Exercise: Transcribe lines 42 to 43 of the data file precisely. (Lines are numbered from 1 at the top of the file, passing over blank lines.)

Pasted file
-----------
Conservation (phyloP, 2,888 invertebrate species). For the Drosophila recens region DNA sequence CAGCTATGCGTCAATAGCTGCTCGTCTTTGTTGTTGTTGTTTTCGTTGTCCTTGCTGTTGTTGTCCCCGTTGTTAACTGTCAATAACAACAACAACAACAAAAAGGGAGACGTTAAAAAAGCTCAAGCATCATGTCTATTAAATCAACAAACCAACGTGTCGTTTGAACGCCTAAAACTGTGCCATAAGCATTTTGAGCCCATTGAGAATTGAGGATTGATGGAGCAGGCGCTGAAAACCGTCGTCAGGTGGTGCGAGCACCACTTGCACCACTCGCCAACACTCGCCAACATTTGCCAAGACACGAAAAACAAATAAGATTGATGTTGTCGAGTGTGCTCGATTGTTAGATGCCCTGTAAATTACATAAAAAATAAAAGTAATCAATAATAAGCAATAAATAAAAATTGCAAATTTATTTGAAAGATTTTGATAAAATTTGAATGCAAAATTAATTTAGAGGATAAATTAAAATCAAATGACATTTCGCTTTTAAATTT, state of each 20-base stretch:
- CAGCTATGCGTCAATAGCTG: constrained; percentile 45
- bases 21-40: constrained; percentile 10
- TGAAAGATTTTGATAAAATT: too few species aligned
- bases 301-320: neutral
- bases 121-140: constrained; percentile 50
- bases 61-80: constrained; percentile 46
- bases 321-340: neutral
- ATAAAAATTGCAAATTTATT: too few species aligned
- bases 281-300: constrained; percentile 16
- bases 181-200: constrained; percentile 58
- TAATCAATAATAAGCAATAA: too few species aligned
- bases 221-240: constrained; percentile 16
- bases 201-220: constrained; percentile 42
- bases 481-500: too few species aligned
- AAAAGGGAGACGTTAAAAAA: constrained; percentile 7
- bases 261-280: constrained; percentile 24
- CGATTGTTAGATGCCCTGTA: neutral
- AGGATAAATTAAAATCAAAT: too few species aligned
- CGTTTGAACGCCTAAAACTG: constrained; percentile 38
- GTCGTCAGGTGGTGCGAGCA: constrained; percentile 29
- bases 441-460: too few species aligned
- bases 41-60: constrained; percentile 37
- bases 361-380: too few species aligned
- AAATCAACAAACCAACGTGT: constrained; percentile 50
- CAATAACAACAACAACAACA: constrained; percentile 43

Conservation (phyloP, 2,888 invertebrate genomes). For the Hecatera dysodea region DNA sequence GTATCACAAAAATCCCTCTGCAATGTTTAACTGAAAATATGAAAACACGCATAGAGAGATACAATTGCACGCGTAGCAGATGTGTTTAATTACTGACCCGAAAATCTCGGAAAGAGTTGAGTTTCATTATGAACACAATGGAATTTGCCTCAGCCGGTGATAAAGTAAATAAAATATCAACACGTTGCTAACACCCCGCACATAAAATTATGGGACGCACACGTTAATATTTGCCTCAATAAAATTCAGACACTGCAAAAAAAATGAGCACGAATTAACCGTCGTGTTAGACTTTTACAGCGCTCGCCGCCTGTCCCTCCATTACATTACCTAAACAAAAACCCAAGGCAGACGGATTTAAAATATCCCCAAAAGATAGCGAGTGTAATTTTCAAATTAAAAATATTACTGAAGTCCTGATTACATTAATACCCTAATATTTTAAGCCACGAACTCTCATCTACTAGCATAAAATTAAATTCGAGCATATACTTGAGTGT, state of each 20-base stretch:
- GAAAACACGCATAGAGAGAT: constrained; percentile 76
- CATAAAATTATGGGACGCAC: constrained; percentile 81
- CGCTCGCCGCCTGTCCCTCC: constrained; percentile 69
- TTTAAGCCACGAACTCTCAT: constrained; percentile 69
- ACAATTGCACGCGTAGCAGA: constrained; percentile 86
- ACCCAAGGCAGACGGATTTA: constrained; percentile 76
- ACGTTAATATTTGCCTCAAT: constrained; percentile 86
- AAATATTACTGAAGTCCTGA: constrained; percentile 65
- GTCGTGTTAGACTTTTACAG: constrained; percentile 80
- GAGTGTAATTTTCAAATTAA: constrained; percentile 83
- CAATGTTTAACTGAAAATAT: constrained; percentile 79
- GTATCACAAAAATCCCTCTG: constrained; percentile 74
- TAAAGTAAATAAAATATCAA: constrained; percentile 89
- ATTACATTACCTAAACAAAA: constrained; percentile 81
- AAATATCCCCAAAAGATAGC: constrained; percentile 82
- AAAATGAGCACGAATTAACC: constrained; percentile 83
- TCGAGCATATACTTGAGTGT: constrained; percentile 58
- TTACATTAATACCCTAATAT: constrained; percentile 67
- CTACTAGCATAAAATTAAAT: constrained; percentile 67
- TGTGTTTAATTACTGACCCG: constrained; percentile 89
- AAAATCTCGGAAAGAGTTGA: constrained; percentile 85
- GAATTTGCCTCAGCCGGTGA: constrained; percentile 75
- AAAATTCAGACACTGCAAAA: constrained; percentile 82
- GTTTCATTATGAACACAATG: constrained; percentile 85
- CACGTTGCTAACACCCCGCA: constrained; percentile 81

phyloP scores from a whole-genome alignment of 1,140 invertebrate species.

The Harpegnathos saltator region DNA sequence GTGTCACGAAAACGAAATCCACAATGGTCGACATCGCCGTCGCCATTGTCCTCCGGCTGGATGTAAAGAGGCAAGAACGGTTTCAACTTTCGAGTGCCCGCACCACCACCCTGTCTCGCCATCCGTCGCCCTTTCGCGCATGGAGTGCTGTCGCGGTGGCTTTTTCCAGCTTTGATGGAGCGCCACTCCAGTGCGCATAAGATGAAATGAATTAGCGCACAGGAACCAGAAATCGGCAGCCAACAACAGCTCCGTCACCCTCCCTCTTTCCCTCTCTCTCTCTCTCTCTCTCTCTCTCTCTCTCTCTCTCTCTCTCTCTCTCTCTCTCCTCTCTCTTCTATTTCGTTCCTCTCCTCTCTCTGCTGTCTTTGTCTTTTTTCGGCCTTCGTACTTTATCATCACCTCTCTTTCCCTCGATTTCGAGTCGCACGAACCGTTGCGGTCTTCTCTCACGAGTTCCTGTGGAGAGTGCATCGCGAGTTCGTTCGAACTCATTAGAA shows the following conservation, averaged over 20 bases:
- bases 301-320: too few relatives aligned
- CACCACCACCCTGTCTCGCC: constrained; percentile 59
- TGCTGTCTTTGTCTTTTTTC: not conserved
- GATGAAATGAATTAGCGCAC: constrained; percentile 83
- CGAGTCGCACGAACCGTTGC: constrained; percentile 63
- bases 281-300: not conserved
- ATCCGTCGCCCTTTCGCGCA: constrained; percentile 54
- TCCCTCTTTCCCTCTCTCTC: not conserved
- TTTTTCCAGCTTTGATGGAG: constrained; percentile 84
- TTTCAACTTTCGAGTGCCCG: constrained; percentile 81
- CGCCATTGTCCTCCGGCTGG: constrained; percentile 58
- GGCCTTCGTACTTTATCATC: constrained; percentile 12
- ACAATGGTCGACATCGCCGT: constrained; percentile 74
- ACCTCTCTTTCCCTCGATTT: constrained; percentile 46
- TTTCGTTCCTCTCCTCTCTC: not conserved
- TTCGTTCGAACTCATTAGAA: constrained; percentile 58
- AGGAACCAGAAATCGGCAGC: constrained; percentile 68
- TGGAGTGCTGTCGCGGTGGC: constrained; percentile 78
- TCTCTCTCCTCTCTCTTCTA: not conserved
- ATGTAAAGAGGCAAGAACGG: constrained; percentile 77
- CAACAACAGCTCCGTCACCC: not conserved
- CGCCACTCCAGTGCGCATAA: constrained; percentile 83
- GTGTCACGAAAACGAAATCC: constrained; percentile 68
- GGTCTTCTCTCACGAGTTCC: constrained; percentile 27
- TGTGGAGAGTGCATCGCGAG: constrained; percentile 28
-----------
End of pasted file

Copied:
- AAATATCCCCAAAAGATAGC: constrained; percentile 82
- AAAATGAGCACGAATTAACC: constrained; percentile 83